At the simulation time for sample time 3, only the receiver block 302 is scheduled for execution. The receiver block 304 generates a message but, because no new data was received by the receiver block 304, the receiver block 304 uses the value of −1 for the payload of this message. This message is illustrated in the diagram by a sixth arrow 424 with a data box 424 a. The sixth arrow 424 is also displayed in a sloping manner indicating that it is not received by the sink block 306 until a later logical execution time.

At the simulation time for sample time 4, all three blocks 302, 304, 306 are once again scheduled for execution. The sender block 302 reads the value of the counter block 308, i.e., 2, and generates a message with this value as its payload. This message is represented in the diagram 400 by a seventh arrow 426 with a data box 426 a. The receiver block 304 receives the message from the sender block 302, and generates its own message using the value from the received message, i.e., 2. The message generated by the receiver block 304 is illustrated by an eighth arrow 428 with a data box 428 a.

Even though the eighth arrow 428 represents a message that is sent and received during the same simulation time step, e.g., sample time 4, the eighth arrow is sloped indicating that the sink block 306 receives the message at a logical time that is after it was sent by the receiver block 304. This is due to the fact that, after the receiver block 304 sends this message it is not processed by the sink block 306 until after the sink block 306 has processed the other messages represented by arrows 418, 422 and 424.

Logical Execution Time Regions

FIG. 5 is a schematic illustration of a second message sequence diagram 500 that may be generated by the auto diagram builder 126 to illustrate the interaction among the sender, receiver and sink blocks 302, 304, 306 of the model 300. Like the first message sequence diagram 400, the second diagram 500 may include the lifelines 402, 404, 406 with the headers 408, 410, 412. The second diagram 500 also may include the arrows 414-428 and the data boxes 414 a-428 a.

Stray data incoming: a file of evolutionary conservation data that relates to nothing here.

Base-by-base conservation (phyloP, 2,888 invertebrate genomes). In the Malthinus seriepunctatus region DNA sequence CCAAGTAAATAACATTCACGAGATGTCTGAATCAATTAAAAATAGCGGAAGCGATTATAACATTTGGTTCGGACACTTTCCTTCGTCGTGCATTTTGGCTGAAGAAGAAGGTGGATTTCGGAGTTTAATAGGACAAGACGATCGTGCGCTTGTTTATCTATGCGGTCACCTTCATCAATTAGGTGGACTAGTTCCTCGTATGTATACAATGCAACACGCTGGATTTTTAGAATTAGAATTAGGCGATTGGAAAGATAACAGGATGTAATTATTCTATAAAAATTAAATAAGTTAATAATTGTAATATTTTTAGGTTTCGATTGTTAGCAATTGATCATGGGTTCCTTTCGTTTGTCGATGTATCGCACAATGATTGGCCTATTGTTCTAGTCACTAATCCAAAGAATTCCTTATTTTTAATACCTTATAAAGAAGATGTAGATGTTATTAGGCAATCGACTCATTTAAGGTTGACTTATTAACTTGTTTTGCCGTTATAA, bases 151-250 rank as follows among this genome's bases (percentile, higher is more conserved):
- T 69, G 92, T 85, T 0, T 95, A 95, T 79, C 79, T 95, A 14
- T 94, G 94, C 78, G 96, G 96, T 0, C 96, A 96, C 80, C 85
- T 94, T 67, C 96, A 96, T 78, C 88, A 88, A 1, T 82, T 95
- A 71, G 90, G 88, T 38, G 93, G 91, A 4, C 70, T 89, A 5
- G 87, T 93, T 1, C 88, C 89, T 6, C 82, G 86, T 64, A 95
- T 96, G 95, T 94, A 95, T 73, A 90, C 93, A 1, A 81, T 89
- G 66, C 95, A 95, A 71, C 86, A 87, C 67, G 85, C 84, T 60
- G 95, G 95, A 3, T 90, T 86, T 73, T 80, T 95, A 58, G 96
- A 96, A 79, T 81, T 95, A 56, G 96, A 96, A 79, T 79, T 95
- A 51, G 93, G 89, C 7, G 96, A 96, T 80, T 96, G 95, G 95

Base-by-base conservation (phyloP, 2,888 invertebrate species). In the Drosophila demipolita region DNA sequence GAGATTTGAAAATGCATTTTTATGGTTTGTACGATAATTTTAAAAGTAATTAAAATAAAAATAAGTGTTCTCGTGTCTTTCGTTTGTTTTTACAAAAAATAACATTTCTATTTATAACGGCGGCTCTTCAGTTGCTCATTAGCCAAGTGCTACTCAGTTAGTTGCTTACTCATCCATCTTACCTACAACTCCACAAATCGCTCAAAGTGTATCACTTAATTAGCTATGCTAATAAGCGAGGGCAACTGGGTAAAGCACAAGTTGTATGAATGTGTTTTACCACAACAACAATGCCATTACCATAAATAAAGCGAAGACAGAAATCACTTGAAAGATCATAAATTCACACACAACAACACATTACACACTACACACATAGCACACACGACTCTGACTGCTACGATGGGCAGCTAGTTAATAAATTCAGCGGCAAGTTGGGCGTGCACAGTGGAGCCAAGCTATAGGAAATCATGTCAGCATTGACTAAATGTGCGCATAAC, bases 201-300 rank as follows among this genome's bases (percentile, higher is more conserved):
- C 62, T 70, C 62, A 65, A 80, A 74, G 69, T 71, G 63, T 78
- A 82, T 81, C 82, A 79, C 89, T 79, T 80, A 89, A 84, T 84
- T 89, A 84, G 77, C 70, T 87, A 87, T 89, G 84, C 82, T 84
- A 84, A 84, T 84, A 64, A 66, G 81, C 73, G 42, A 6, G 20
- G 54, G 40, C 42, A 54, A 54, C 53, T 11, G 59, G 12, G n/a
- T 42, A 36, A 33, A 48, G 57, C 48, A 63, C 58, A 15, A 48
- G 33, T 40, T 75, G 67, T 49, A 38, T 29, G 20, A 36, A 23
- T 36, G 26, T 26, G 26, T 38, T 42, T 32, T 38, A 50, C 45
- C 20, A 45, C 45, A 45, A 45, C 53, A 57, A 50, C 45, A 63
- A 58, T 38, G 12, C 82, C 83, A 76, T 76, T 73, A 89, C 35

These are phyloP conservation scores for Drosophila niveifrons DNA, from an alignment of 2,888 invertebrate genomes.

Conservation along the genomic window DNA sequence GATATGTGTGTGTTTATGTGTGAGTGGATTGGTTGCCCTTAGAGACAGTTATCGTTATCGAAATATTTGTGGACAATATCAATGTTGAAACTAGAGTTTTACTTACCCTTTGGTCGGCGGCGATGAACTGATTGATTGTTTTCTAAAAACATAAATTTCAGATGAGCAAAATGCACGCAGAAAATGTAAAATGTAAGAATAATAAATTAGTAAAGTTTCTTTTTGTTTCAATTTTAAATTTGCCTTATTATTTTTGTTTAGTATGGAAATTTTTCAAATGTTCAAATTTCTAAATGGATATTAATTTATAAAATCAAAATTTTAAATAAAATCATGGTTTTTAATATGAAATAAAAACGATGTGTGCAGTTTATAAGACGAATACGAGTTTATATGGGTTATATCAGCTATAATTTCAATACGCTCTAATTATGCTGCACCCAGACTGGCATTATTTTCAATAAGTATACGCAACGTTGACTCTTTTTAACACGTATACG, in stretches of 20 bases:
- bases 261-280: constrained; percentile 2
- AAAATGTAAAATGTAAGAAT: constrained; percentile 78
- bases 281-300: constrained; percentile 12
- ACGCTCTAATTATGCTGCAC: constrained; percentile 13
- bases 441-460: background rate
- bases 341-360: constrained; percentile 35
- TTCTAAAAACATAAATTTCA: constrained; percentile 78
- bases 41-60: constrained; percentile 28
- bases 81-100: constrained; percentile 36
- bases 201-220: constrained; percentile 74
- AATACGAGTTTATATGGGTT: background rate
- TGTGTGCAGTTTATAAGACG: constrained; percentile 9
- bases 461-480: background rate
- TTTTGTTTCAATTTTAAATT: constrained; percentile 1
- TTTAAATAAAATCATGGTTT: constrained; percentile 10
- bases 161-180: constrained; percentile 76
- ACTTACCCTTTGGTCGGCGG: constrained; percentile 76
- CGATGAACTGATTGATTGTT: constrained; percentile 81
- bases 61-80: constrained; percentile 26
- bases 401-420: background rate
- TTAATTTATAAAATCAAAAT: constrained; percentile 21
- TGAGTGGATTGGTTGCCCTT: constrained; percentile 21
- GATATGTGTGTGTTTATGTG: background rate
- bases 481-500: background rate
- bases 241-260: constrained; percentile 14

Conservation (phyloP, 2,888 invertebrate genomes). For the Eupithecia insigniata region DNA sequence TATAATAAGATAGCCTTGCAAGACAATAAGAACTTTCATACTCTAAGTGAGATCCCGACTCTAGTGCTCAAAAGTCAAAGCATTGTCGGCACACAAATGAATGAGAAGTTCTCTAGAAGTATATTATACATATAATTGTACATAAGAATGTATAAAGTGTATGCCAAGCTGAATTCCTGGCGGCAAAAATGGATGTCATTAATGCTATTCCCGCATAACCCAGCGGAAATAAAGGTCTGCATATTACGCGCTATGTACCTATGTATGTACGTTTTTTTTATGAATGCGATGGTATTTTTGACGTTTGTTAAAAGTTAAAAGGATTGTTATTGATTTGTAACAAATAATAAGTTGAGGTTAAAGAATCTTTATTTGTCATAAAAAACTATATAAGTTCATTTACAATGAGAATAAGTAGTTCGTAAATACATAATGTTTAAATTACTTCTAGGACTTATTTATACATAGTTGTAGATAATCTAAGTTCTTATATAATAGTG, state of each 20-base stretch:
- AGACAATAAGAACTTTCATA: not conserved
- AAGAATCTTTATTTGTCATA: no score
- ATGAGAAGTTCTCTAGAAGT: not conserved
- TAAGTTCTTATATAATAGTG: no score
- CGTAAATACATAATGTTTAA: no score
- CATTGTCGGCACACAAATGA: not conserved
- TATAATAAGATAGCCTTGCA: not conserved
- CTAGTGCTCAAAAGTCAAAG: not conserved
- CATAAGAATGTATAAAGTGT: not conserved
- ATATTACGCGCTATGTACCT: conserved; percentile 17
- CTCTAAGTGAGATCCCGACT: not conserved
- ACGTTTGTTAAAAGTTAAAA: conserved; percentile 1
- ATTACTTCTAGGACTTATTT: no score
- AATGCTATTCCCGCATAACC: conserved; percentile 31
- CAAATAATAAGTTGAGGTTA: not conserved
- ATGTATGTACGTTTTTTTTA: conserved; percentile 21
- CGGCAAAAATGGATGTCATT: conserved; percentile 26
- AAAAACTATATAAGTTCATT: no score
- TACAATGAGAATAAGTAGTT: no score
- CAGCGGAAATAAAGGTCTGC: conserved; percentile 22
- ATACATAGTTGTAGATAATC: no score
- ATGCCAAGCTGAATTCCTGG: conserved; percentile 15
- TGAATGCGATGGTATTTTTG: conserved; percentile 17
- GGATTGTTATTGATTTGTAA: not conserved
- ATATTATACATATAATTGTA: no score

The auto diagram builder 126 may also be configured to utilize one or more graphical affordances to represent logical execution time of the program 300 on a message sequence diagram. For example, the auto diagram builder 126 may be configured to include a plurality of horizontal regions on a message sequence diagram, where each region corresponds to a particular logical execution time instant. The horizontal regions may be referred to as epochs. In an embodiment, an epoch may correspond to a simulation time step during which an activity involving at least one of the selected entities occurs. The auto diagram builder 126 may include boundaries such as lines separating adjacent epochs and may include information regarding the logical execution time instant of the epochs.